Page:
No Wake by William Donnelly. Directed by Kyle Fabel
Reviewed by J. Peter Bergman
David Adkins, James Lloyd Reynolds, Jurian Hughes; photo: Jaime Davidson
"Being on top."
Two men who have no business even knowing each other find themselves deeply involved with the same woman. Each has been married to her at some point. One has a daughter with her; the other has been a caregiver to the girl. The three are brought together with the young woman dies. What happens among them leaves, as no vessel has ever done before, no wake after a death that involves no Wake.
William Donnelly’s world premiere play is making its reappearance here at the Unicorn Theatre at the Berkshire Theatre Festival this week. It opened at the beginning of September for a one week run and opens again for a run through the month of October.
In it’s premiere week the play seemed unfinished, a one hour twenty-four minutes one-act with a second act, perhaps, still to be written. It is a slice of life, therefore, a series of connected incidents and scenes that lead its participants through an emotional roller-coaster ride without coming to rest at a boarding pier before the house lights come back up. Recent local press would indicate that the author and director and cast have been making a few changes, but there is sense for me, at this juncture, whether or not that open-ended sense has been dealt with or not.
Perhaps it isn’t an issue that the play stops before it ends. Perhaps there is a greater attachment to reality in not tying up the loose ends. Life is like that, after all, and no ending is what we experience day after day. The concept, though, of leaving no wake, no lasting impression on the water of life, that is at stake here. Edward and Rebecca’s daughter Sukie has left a wake after her after all and the play deals less with "no impression" than it does with the varied memories and understanding of who and what she was all about.
Jurian Hughes plays Rebecca Padgett, former wife of Edward Nolan, with a strength and a regard for reality that makes a deep set of feelings rise to the top like heavy cream would in a bottle of whole milk. There is a smoothness to her performance that is utterly enchanting and as her emotions play with her daily routine she becomes a great many variations on herself. It is a delicious performance and one to be cherished.
James Lloyd Reynolds plays her current husband, Roger, with a British accent that has been borrowed from an acting class instructor, it seems. It has a resonance of "Englishness" but it doesn’t sound real and it occasionally slips away entirely. His role is sometimes like that as well. Roger is the grounding sensibility. He is the rock that a ship can tie up to and feel secure. Still he seems to be more surface than he is support, less boulder and more pebble.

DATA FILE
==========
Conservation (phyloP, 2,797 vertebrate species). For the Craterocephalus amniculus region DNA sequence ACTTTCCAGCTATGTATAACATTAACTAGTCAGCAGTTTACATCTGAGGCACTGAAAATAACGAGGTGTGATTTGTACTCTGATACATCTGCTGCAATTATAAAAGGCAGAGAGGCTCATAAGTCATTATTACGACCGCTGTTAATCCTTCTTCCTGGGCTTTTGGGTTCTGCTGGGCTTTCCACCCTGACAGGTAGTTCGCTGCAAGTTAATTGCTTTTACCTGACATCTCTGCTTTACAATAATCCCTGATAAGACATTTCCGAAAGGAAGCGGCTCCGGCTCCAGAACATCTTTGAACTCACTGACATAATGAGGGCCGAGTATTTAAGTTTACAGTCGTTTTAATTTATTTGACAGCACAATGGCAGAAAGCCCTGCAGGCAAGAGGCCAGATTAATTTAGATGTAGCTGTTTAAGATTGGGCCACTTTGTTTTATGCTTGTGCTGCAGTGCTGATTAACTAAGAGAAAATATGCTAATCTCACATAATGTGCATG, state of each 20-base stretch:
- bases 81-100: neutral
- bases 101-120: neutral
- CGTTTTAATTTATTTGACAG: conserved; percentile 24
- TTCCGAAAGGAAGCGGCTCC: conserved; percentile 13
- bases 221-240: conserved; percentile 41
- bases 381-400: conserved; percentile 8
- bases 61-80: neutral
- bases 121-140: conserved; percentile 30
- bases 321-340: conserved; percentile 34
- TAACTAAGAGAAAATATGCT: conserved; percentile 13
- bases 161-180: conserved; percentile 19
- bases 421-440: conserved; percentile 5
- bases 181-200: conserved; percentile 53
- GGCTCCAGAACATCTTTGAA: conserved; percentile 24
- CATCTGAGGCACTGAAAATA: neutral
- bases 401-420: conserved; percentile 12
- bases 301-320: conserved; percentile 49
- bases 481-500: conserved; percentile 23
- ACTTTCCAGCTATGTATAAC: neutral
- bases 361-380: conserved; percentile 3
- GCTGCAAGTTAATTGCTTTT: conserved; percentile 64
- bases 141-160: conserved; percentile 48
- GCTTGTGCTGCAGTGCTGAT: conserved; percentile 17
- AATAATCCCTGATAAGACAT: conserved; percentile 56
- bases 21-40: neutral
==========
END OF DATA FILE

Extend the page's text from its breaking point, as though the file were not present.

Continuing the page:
Taking the lead in emotional insecurity, moral instability and parental quandary is David Adkins, an actor who seems unable to deliver a false note in any way in any role. When he and Hughes are working together there is a terrific struggle for control. When he and Reynolds are playing a scene together Adkins is clearly in control of each twist and turn; this may be as much the writing as the acting, of course, and I hope it is. When he plays with both of his stage partners, Adkins is a picture perfect ensemble actor, one part of a picture that may dominate at certain angles, but never obliterates the contributions of the others.
His personal discoveries in character seem to spring from personal discoveries as an actor. The unseen character of the bi-polar, suicidal daughter probably moved Adkins more on his journey to create the distanced father than anything else in the script. Edward’s sexual nature is seemingly a by-product of his inability to truly connect with other people and Adkins lets that aspect play through perfectly.
Fabel and his design cohorts have worked the empty spaces in the Unicorn Theatre with a remarkable fluidity that allows the actors to work in a freely viable way. Space is contained within light, set pieces function as needed and are revealed when necessary. Throughout, the concept of ‘no wake’ provides a barren field staggered by ruins that have a minimal resonance. Now and then Fabel allows his characters to discover an object of importance which almost functions as the missing character, almost provides another voice. It is sterling work on a remarkable fragment of life.
Campbell Baird is responsible for the scenic design, Charles Schoonmaker for the costumes and Paul Hackenmueller for the area lighting that makes the play ebb and flow.
Kudos to Eric Hill for his fight direction, by the way, another fragment of reality well played.
If you aren’t already a David Adkins fan this performance might win you over. If you are one, as I am, it will only cement that relationship with an actor who could read the Pittsfield Telephone Directory and make you care. He makes you care about Edward, and his daughter, and his ex-wife and whatever the future holds for them all.
No Wake plays at the Unicorn Theatre through October 24 on the campus of the Berkshire Theatre Festival, on Route 7 in Stockbridge, MA. For information and tickets contact the box office at 413-298-5576.